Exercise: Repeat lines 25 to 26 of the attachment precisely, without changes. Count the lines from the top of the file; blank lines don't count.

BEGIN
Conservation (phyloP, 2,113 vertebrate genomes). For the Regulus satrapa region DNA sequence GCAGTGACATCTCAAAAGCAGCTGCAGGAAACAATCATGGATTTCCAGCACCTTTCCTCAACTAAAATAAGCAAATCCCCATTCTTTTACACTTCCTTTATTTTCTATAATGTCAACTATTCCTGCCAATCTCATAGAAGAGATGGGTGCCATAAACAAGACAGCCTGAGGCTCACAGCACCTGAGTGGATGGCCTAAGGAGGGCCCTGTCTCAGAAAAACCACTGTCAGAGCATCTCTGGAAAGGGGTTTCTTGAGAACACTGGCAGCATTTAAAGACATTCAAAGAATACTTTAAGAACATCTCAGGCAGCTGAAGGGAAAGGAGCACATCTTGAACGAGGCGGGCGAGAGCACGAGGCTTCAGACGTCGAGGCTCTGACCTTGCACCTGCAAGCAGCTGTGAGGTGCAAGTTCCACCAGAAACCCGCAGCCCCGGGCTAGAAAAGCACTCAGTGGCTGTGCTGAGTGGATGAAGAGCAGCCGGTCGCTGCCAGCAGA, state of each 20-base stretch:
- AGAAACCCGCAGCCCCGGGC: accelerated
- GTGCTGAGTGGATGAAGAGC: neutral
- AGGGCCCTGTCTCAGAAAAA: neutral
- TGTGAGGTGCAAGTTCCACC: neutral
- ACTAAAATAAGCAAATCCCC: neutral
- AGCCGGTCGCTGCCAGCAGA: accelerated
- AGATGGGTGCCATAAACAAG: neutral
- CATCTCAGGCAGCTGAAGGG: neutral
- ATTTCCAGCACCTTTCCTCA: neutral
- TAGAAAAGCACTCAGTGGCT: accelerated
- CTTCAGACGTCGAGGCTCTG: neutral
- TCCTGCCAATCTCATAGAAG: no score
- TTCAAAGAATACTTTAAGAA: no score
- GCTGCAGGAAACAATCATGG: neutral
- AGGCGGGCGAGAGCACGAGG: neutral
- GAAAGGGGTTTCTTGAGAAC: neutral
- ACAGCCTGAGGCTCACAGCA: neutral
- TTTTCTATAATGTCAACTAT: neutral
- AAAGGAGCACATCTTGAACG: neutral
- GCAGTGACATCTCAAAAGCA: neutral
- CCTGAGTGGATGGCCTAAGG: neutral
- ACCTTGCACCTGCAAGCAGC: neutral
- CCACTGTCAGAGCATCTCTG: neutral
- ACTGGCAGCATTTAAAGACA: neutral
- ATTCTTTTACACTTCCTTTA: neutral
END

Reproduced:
- ACTGGCAGCATTTAAAGACA: neutral
- ATTCTTTTACACTTCCTTTA: neutral